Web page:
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Explore the Entrepreneurship.org Resource Center to find resources. Designed with entrepreneurs in mind, our resource center allows you to find materials to grow great ideas.
This article explains how CEOs can be more efficient in their personal organization of time, providing specific approaches to specific challenges. It also outlines the broader responsibilities CEOs have of effecting change and coaching employees through the change process. TEC is now known as Vistage.
This "best practices" article explains, from the entrepreneur's point of view, the finer points of retaining customers, a practice that costs one-fifth as much as acquiring new ones. The article provides specific, practical suggestions for retaining external customers and ensuring positive relationships with internal customers (your employees.)
This tool will take you through the step-by-step process of developing a business plan that includes all the basic elements needed.
By using the steps in this tool, you will be able to better identify opportunities for change, determine if you are ready for change, recognize what your customers want and create the proper environment for change in your company.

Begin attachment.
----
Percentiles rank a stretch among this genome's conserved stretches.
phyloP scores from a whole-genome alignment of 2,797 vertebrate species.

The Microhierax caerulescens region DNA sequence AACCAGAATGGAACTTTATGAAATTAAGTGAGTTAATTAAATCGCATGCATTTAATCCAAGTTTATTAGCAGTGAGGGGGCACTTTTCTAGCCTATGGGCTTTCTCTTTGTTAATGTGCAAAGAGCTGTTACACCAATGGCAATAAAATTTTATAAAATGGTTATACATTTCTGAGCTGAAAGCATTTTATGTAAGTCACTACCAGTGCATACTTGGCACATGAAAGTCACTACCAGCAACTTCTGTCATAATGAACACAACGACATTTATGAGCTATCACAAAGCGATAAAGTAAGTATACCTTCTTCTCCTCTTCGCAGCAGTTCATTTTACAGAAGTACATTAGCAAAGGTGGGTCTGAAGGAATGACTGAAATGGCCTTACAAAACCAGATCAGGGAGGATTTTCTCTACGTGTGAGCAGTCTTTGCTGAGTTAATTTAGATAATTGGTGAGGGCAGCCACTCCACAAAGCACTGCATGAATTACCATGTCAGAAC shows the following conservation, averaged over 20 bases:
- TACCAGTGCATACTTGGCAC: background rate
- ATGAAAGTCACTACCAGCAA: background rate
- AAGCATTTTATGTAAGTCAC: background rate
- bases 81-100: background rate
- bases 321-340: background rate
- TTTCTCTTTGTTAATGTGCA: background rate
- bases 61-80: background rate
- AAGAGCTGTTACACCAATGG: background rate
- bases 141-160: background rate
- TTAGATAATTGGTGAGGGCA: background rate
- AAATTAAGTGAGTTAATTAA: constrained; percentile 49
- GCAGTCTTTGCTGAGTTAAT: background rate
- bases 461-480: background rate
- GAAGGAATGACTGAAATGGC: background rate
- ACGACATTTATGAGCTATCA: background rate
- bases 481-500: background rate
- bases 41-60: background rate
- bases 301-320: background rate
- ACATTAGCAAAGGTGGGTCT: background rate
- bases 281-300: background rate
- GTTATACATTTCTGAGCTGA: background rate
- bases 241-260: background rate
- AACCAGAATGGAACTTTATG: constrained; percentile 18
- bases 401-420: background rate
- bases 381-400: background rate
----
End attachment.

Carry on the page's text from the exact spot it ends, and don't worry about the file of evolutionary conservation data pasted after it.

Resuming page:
Consensus, conviction, expertise, and an inspirational vision. "Smart" entrepreneurs may rely on the like, but they don't guarantee success. Guy Kawasaki shares ten ways of avoiding mistakes that happen in spite of the best intentions.
This article suggests that there are five key relationships that entrepreneurs running growth companies should work on developing: relationships with customers, employees, vendors, bankers, and mentors.
This article provides a helpful list of commonly used terms in the technology and entrepreneurship realm, including barriers to entry, discounted net present value, and the long tail.
This article is a fine overview of the elements necessary for instituting successful change. Key is "human capital management," which means that your people must be a part of the process from the beginning.
This article, published by a law firm, details the major components typically involved in the buying and selling of a company, including the purchase and sale agreement, confidentiality agreement, and letter of intent.
Business owners and their advisers should carefully plan and take appropriate steps to avoid litigation traps in selling their companies, such as not performing due diligence on potential buyers or signing an ambiguous letter of intent without a counsel's review.
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